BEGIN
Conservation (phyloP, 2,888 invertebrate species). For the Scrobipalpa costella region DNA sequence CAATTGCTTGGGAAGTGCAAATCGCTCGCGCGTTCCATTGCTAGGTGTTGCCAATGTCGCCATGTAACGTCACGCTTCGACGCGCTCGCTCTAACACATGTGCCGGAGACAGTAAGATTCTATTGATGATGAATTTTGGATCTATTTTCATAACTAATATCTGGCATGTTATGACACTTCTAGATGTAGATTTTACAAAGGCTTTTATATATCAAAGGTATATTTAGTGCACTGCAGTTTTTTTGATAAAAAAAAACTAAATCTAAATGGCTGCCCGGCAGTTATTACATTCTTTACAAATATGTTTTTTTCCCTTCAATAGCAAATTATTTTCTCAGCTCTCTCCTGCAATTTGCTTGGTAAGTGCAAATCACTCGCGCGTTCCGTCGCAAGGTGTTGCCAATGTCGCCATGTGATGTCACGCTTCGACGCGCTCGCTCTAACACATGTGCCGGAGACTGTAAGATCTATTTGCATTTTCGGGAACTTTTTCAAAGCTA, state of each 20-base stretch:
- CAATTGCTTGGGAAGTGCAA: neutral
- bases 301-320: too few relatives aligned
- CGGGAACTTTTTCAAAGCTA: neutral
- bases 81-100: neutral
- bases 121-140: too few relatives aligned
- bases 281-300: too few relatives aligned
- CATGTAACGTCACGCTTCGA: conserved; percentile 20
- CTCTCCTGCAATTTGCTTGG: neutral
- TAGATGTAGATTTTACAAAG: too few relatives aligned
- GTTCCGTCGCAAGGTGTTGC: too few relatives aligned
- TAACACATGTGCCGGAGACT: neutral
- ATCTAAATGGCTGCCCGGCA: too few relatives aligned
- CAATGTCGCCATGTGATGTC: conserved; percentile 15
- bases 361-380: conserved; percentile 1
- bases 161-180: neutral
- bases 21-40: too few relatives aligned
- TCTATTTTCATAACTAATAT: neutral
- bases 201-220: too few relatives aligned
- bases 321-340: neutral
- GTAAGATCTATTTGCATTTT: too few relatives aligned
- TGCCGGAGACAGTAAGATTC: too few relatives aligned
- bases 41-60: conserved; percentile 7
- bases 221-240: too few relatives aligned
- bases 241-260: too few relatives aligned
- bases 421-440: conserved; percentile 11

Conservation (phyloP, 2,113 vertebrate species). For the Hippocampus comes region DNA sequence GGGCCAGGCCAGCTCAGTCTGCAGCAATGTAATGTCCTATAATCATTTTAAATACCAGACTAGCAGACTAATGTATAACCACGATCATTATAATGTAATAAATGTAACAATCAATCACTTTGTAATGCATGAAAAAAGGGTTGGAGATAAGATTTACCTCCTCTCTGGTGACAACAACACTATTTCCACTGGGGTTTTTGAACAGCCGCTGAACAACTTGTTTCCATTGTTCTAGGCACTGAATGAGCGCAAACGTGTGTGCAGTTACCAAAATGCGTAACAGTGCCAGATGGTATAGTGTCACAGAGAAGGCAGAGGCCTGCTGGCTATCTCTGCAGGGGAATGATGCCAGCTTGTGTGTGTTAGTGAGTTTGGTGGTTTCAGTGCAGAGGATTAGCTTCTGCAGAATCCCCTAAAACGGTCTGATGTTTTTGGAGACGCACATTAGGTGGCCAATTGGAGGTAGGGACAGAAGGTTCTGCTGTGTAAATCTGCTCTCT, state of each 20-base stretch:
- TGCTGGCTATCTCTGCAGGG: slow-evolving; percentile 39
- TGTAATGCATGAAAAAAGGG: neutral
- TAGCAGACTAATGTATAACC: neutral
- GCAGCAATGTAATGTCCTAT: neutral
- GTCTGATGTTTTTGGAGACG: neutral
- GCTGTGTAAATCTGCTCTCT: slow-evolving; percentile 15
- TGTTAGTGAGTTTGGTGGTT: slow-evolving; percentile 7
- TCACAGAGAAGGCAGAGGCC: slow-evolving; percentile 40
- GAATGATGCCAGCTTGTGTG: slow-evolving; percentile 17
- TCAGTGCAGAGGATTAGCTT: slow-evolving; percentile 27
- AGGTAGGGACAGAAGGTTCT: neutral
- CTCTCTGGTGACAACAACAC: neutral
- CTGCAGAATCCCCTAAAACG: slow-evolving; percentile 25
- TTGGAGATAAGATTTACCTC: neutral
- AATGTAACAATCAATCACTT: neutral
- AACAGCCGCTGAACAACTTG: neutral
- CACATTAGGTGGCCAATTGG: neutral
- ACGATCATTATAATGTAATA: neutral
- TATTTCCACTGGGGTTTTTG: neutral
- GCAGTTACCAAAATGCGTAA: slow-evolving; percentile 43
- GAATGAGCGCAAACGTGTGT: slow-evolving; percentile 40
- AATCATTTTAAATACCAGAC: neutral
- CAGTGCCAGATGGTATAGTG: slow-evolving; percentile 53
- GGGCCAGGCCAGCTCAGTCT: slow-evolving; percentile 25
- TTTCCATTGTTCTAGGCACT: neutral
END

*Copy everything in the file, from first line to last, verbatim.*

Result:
Conservation (phyloP, 2,888 invertebrate species). For the Scrobipalpa costella region DNA sequence CAATTGCTTGGGAAGTGCAAATCGCTCGCGCGTTCCATTGCTAGGTGTTGCCAATGTCGCCATGTAACGTCACGCTTCGACGCGCTCGCTCTAACACATGTGCCGGAGACAGTAAGATTCTATTGATGATGAATTTTGGATCTATTTTCATAACTAATATCTGGCATGTTATGACACTTCTAGATGTAGATTTTACAAAGGCTTTTATATATCAAAGGTATATTTAGTGCACTGCAGTTTTTTTGATAAAAAAAAACTAAATCTAAATGGCTGCCCGGCAGTTATTACATTCTTTACAAATATGTTTTTTTCCCTTCAATAGCAAATTATTTTCTCAGCTCTCTCCTGCAATTTGCTTGGTAAGTGCAAATCACTCGCGCGTTCCGTCGCAAGGTGTTGCCAATGTCGCCATGTGATGTCACGCTTCGACGCGCTCGCTCTAACACATGTGCCGGAGACTGTAAGATCTATTTGCATTTTCGGGAACTTTTTCAAAGCTA, state of each 20-base stretch:
- CAATTGCTTGGGAAGTGCAA: neutral
- bases 301-320: too few relatives aligned
- CGGGAACTTTTTCAAAGCTA: neutral
- bases 81-100: neutral
- bases 121-140: too few relatives aligned
- bases 281-300: too few relatives aligned
- CATGTAACGTCACGCTTCGA: conserved; percentile 20
- CTCTCCTGCAATTTGCTTGG: neutral
- TAGATGTAGATTTTACAAAG: too few relatives aligned
- GTTCCGTCGCAAGGTGTTGC: too few relatives aligned
- TAACACATGTGCCGGAGACT: neutral
- ATCTAAATGGCTGCCCGGCA: too few relatives aligned
- CAATGTCGCCATGTGATGTC: conserved; percentile 15
- bases 361-380: conserved; percentile 1
- bases 161-180: neutral
- bases 21-40: too few relatives aligned
- TCTATTTTCATAACTAATAT: neutral
- bases 201-220: too few relatives aligned
- bases 321-340: neutral
- GTAAGATCTATTTGCATTTT: too few relatives aligned
- TGCCGGAGACAGTAAGATTC: too few relatives aligned
- bases 41-60: conserved; percentile 7
- bases 221-240: too few relatives aligned
- bases 241-260: too few relatives aligned
- bases 421-440: conserved; percentile 11

Conservation (phyloP, 2,113 vertebrate species). For the Hippocampus comes region DNA sequence GGGCCAGGCCAGCTCAGTCTGCAGCAATGTAATGTCCTATAATCATTTTAAATACCAGACTAGCAGACTAATGTATAACCACGATCATTATAATGTAATAAATGTAACAATCAATCACTTTGTAATGCATGAAAAAAGGGTTGGAGATAAGATTTACCTCCTCTCTGGTGACAACAACACTATTTCCACTGGGGTTTTTGAACAGCCGCTGAACAACTTGTTTCCATTGTTCTAGGCACTGAATGAGCGCAAACGTGTGTGCAGTTACCAAAATGCGTAACAGTGCCAGATGGTATAGTGTCACAGAGAAGGCAGAGGCCTGCTGGCTATCTCTGCAGGGGAATGATGCCAGCTTGTGTGTGTTAGTGAGTTTGGTGGTTTCAGTGCAGAGGATTAGCTTCTGCAGAATCCCCTAAAACGGTCTGATGTTTTTGGAGACGCACATTAGGTGGCCAATTGGAGGTAGGGACAGAAGGTTCTGCTGTGTAAATCTGCTCTCT, state of each 20-base stretch:
- TGCTGGCTATCTCTGCAGGG: slow-evolving; percentile 39
- TGTAATGCATGAAAAAAGGG: neutral
- TAGCAGACTAATGTATAACC: neutral
- GCAGCAATGTAATGTCCTAT: neutral
- GTCTGATGTTTTTGGAGACG: neutral
- GCTGTGTAAATCTGCTCTCT: slow-evolving; percentile 15
- TGTTAGTGAGTTTGGTGGTT: slow-evolving; percentile 7
- TCACAGAGAAGGCAGAGGCC: slow-evolving; percentile 40
- GAATGATGCCAGCTTGTGTG: slow-evolving; percentile 17
- TCAGTGCAGAGGATTAGCTT: slow-evolving; percentile 27
- AGGTAGGGACAGAAGGTTCT: neutral
- CTCTCTGGTGACAACAACAC: neutral
- CTGCAGAATCCCCTAAAACG: slow-evolving; percentile 25
- TTGGAGATAAGATTTACCTC: neutral
- AATGTAACAATCAATCACTT: neutral
- AACAGCCGCTGAACAACTTG: neutral
- CACATTAGGTGGCCAATTGG: neutral
- ACGATCATTATAATGTAATA: neutral
- TATTTCCACTGGGGTTTTTG: neutral
- GCAGTTACCAAAATGCGTAA: slow-evolving; percentile 43
- GAATGAGCGCAAACGTGTGT: slow-evolving; percentile 40
- AATCATTTTAAATACCAGAC: neutral
- CAGTGCCAGATGGTATAGTG: slow-evolving; percentile 53
- GGGCCAGGCCAGCTCAGTCT: slow-evolving; percentile 25
- TTTCCATTGTTCTAGGCACT: neutral